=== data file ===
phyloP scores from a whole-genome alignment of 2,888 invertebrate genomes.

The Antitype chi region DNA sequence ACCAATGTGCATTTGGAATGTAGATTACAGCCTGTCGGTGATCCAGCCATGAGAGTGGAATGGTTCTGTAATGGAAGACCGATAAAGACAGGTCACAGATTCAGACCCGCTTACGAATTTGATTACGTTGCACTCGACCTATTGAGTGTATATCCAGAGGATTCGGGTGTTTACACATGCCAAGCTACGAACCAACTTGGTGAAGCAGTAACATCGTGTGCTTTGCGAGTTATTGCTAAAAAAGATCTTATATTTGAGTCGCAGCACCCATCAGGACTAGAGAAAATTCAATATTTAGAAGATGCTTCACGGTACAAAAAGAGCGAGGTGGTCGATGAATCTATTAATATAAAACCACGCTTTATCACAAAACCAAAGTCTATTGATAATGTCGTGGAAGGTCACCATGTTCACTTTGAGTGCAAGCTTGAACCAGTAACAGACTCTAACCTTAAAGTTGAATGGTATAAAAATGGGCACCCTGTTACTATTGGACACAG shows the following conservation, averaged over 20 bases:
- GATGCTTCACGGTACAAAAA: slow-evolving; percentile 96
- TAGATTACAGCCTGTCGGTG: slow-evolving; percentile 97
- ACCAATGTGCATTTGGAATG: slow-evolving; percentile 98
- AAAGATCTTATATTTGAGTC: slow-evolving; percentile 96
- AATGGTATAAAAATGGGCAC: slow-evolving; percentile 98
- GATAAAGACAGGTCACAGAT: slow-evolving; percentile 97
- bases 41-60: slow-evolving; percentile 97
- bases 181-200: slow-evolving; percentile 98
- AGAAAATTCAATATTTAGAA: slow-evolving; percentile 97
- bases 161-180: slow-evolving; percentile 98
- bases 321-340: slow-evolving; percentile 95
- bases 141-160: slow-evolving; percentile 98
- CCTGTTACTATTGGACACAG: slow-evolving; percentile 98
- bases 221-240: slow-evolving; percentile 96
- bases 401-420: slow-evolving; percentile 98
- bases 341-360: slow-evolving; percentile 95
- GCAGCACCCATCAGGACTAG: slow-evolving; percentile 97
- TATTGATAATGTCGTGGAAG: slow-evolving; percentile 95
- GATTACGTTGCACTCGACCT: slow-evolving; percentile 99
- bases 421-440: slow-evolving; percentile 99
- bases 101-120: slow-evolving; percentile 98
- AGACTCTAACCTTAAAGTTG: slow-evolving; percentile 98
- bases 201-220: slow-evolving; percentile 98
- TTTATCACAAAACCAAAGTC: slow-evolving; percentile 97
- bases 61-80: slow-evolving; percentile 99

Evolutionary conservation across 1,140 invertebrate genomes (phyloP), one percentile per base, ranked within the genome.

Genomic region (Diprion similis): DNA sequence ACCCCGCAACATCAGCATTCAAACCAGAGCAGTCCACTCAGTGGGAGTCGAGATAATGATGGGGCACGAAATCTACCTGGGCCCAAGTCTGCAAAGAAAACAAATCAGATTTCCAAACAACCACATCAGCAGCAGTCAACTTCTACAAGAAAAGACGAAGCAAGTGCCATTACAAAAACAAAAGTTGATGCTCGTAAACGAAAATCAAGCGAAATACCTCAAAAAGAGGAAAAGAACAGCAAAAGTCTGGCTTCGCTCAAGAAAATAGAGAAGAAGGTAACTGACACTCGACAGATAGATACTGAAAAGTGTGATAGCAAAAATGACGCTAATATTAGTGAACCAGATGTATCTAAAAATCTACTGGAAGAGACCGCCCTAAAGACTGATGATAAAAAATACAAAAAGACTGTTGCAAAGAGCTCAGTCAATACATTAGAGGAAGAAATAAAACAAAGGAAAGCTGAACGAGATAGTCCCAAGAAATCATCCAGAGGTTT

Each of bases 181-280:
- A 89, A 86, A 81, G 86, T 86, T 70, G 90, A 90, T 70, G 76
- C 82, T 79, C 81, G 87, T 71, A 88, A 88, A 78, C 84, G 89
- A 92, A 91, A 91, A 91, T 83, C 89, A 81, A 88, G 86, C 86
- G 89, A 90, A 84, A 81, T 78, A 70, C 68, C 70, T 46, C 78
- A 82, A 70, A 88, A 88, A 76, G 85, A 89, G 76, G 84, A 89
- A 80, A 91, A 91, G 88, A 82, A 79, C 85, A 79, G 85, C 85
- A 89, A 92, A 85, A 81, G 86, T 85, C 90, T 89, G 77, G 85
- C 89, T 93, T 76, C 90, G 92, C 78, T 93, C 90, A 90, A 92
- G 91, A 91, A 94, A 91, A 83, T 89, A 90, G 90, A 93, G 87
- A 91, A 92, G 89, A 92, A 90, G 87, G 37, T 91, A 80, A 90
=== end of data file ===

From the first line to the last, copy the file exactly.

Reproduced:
phyloP scores from a whole-genome alignment of 2,888 invertebrate genomes.

The Antitype chi region DNA sequence ACCAATGTGCATTTGGAATGTAGATTACAGCCTGTCGGTGATCCAGCCATGAGAGTGGAATGGTTCTGTAATGGAAGACCGATAAAGACAGGTCACAGATTCAGACCCGCTTACGAATTTGATTACGTTGCACTCGACCTATTGAGTGTATATCCAGAGGATTCGGGTGTTTACACATGCCAAGCTACGAACCAACTTGGTGAAGCAGTAACATCGTGTGCTTTGCGAGTTATTGCTAAAAAAGATCTTATATTTGAGTCGCAGCACCCATCAGGACTAGAGAAAATTCAATATTTAGAAGATGCTTCACGGTACAAAAAGAGCGAGGTGGTCGATGAATCTATTAATATAAAACCACGCTTTATCACAAAACCAAAGTCTATTGATAATGTCGTGGAAGGTCACCATGTTCACTTTGAGTGCAAGCTTGAACCAGTAACAGACTCTAACCTTAAAGTTGAATGGTATAAAAATGGGCACCCTGTTACTATTGGACACAG shows the following conservation, averaged over 20 bases:
- GATGCTTCACGGTACAAAAA: slow-evolving; percentile 96
- TAGATTACAGCCTGTCGGTG: slow-evolving; percentile 97
- ACCAATGTGCATTTGGAATG: slow-evolving; percentile 98
- AAAGATCTTATATTTGAGTC: slow-evolving; percentile 96
- AATGGTATAAAAATGGGCAC: slow-evolving; percentile 98
- GATAAAGACAGGTCACAGAT: slow-evolving; percentile 97
- bases 41-60: slow-evolving; percentile 97
- bases 181-200: slow-evolving; percentile 98
- AGAAAATTCAATATTTAGAA: slow-evolving; percentile 97
- bases 161-180: slow-evolving; percentile 98
- bases 321-340: slow-evolving; percentile 95
- bases 141-160: slow-evolving; percentile 98
- CCTGTTACTATTGGACACAG: slow-evolving; percentile 98
- bases 221-240: slow-evolving; percentile 96
- bases 401-420: slow-evolving; percentile 98
- bases 341-360: slow-evolving; percentile 95
- GCAGCACCCATCAGGACTAG: slow-evolving; percentile 97
- TATTGATAATGTCGTGGAAG: slow-evolving; percentile 95
- GATTACGTTGCACTCGACCT: slow-evolving; percentile 99
- bases 421-440: slow-evolving; percentile 99
- bases 101-120: slow-evolving; percentile 98
- AGACTCTAACCTTAAAGTTG: slow-evolving; percentile 98
- bases 201-220: slow-evolving; percentile 98
- TTTATCACAAAACCAAAGTC: slow-evolving; percentile 97
- bases 61-80: slow-evolving; percentile 99

Evolutionary conservation across 1,140 invertebrate genomes (phyloP), one percentile per base, ranked within the genome.

Genomic region (Diprion similis): DNA sequence ACCCCGCAACATCAGCATTCAAACCAGAGCAGTCCACTCAGTGGGAGTCGAGATAATGATGGGGCACGAAATCTACCTGGGCCCAAGTCTGCAAAGAAAACAAATCAGATTTCCAAACAACCACATCAGCAGCAGTCAACTTCTACAAGAAAAGACGAAGCAAGTGCCATTACAAAAACAAAAGTTGATGCTCGTAAACGAAAATCAAGCGAAATACCTCAAAAAGAGGAAAAGAACAGCAAAAGTCTGGCTTCGCTCAAGAAAATAGAGAAGAAGGTAACTGACACTCGACAGATAGATACTGAAAAGTGTGATAGCAAAAATGACGCTAATATTAGTGAACCAGATGTATCTAAAAATCTACTGGAAGAGACCGCCCTAAAGACTGATGATAAAAAATACAAAAAGACTGTTGCAAAGAGCTCAGTCAATACATTAGAGGAAGAAATAAAACAAAGGAAAGCTGAACGAGATAGTCCCAAGAAATCATCCAGAGGTTT

Each of bases 181-280:
- A 89, A 86, A 81, G 86, T 86, T 70, G 90, A 90, T 70, G 76
- C 82, T 79, C 81, G 87, T 71, A 88, A 88, A 78, C 84, G 89
- A 92, A 91, A 91, A 91, T 83, C 89, A 81, A 88, G 86, C 86
- G 89, A 90, A 84, A 81, T 78, A 70, C 68, C 70, T 46, C 78
- A 82, A 70, A 88, A 88, A 76, G 85, A 89, G 76, G 84, A 89
- A 80, A 91, A 91, G 88, A 82, A 79, C 85, A 79, G 85, C 85
- A 89, A 92, A 85, A 81, G 86, T 85, C 90, T 89, G 77, G 85
- C 89, T 93, T 76, C 90, G 92, C 78, T 93, C 90, A 90, A 92
- G 91, A 91, A 94, A 91, A 83, T 89, A 90, G 90, A 93, G 87
- A 91, A 92, G 89, A 92, A 90, G 87, G 37, T 91, A 80, A 90